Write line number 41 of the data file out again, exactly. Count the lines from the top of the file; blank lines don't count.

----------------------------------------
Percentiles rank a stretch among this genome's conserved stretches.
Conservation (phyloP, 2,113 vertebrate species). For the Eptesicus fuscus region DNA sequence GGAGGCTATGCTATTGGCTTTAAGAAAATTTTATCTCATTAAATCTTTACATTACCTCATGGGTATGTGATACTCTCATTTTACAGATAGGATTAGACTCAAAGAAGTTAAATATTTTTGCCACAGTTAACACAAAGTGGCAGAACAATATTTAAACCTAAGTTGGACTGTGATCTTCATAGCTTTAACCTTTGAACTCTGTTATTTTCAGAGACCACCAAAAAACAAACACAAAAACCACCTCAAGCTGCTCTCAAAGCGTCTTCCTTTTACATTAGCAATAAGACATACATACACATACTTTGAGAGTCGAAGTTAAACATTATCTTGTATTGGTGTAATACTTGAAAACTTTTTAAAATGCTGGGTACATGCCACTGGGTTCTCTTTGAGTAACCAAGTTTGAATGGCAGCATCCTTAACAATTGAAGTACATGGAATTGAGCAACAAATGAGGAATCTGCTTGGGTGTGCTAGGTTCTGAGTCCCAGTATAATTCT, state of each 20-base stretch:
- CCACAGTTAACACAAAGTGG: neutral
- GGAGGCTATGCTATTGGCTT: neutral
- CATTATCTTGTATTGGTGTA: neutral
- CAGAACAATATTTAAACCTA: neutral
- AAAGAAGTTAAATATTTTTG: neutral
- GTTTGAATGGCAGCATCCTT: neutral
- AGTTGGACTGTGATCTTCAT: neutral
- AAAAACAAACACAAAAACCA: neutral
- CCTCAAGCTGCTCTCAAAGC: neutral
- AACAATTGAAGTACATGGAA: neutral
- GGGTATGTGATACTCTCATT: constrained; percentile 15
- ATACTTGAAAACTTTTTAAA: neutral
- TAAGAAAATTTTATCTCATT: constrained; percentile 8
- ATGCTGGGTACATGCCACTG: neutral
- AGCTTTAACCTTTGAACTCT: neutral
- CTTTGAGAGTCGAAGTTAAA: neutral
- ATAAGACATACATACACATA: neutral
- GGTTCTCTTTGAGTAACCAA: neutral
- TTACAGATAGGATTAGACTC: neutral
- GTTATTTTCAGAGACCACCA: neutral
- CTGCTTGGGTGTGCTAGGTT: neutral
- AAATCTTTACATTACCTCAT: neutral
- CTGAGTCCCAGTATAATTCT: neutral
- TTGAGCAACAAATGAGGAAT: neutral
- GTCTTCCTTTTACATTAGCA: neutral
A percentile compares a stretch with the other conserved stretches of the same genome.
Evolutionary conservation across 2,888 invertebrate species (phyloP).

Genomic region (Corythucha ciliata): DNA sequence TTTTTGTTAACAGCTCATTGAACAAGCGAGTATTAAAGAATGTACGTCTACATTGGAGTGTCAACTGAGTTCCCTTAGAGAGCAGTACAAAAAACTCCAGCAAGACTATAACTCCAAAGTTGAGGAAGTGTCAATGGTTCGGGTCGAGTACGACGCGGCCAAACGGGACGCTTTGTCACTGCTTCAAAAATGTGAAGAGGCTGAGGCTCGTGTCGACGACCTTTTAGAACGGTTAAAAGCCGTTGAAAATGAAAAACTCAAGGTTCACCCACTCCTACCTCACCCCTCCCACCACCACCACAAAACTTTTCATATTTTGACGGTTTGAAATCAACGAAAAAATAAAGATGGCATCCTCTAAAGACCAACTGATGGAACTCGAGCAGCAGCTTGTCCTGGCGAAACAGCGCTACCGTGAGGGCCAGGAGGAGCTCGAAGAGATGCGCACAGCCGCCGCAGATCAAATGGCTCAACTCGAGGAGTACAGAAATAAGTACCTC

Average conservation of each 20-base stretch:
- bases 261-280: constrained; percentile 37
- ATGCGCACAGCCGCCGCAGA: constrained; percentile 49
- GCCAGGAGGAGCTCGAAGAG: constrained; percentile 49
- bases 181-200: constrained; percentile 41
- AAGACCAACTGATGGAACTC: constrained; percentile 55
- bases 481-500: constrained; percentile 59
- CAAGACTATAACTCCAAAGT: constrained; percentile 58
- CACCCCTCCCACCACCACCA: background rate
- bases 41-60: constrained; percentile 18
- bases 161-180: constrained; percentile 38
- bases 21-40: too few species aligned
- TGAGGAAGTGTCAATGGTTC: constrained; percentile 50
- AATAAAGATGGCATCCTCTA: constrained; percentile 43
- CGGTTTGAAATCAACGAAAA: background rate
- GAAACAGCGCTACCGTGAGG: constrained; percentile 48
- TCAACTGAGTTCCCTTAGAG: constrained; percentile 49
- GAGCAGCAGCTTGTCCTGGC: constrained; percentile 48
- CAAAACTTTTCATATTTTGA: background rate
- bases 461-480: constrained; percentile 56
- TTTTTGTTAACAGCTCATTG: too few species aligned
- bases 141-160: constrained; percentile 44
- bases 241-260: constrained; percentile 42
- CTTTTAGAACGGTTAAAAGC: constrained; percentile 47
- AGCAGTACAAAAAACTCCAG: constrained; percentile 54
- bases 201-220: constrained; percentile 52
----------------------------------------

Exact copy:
- bases 161-180: constrained; percentile 38